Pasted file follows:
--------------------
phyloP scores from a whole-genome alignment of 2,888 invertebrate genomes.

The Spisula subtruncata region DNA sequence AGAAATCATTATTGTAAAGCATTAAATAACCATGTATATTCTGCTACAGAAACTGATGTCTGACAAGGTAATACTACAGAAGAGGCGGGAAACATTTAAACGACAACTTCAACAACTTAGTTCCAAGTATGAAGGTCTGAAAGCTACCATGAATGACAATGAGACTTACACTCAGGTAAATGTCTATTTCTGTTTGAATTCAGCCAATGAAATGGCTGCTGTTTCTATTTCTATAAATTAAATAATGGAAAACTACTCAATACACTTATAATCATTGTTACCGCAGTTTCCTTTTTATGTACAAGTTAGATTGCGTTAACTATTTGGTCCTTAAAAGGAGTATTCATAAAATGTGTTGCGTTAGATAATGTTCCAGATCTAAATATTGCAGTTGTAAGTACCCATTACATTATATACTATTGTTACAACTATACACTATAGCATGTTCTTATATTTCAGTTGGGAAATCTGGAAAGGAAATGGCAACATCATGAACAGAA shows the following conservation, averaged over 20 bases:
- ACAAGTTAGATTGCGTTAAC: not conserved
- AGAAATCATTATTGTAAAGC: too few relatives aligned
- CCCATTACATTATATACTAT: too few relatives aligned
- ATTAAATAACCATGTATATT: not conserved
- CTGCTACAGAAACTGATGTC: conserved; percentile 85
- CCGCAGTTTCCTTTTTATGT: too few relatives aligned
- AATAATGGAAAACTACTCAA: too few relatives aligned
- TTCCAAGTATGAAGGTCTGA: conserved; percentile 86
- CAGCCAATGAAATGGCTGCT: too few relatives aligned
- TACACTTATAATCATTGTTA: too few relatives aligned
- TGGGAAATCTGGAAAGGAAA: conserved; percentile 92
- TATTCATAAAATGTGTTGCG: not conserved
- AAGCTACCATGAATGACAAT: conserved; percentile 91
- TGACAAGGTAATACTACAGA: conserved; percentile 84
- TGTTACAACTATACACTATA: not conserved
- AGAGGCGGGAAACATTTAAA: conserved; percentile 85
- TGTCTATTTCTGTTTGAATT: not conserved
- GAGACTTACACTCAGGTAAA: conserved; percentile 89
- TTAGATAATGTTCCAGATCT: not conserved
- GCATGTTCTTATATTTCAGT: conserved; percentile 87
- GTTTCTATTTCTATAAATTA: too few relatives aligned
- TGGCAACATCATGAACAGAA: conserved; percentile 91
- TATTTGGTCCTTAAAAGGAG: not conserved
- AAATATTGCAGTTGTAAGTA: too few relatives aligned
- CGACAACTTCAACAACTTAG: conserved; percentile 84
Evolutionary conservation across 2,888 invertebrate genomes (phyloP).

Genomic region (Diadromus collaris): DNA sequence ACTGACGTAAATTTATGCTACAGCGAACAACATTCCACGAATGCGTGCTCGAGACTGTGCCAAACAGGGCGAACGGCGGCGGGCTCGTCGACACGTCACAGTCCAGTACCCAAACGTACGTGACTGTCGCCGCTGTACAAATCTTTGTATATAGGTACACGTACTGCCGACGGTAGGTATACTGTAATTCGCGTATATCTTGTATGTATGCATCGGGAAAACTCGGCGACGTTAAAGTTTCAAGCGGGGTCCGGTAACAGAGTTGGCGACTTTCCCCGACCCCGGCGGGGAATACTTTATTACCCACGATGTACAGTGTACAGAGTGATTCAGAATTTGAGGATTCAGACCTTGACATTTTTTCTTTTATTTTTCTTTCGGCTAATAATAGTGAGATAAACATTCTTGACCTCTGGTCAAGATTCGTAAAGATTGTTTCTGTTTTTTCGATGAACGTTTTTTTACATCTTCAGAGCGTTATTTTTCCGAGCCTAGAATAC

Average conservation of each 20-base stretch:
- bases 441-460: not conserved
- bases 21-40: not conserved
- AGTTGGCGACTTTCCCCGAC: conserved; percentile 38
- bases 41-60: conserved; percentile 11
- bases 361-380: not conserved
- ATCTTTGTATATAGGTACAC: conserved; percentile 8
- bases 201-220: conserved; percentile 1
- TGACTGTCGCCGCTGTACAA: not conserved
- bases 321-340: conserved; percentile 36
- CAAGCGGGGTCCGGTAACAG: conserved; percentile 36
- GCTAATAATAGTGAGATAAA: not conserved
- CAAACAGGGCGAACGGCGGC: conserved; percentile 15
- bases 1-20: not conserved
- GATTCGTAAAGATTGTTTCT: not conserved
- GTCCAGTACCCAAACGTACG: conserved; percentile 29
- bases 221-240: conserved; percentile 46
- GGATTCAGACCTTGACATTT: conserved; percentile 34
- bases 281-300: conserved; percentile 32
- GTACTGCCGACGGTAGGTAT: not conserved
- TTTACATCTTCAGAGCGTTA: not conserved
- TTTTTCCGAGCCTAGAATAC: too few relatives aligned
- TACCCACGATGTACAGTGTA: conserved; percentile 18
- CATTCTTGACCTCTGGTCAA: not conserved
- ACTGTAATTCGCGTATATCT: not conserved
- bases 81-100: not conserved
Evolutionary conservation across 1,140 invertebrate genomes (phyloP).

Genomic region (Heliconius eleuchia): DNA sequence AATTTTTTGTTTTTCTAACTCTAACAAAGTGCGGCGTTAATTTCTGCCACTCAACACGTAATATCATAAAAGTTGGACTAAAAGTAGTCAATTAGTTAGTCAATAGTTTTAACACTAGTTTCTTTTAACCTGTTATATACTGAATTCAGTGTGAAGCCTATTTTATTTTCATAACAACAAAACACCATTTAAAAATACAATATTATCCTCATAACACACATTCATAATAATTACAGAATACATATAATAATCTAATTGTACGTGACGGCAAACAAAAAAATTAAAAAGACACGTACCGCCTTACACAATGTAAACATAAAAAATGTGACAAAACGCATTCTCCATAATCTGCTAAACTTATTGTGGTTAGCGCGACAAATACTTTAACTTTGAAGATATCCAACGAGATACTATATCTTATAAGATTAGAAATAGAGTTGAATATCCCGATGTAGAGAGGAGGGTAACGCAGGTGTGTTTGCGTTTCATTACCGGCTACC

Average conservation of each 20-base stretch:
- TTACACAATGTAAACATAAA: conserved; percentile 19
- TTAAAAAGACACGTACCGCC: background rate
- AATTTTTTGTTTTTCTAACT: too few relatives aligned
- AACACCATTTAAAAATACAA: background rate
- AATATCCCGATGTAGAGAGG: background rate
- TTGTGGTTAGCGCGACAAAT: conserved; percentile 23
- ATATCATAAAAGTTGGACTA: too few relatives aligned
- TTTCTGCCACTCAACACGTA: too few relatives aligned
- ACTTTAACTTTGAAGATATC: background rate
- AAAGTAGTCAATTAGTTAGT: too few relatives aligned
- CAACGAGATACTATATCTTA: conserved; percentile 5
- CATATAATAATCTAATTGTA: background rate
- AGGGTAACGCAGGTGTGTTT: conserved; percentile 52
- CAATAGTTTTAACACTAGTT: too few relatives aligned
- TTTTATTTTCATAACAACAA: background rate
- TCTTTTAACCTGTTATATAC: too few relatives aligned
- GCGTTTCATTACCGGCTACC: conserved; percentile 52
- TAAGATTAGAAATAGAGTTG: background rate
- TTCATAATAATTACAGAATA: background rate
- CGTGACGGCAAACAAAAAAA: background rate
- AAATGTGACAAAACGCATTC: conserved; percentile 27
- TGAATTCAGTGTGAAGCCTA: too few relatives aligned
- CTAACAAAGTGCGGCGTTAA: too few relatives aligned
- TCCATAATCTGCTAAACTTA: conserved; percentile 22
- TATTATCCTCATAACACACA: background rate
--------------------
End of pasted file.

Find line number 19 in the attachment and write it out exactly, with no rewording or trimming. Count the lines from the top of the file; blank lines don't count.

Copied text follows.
- TGTCTATTTCTGTTTGAATT: not conserved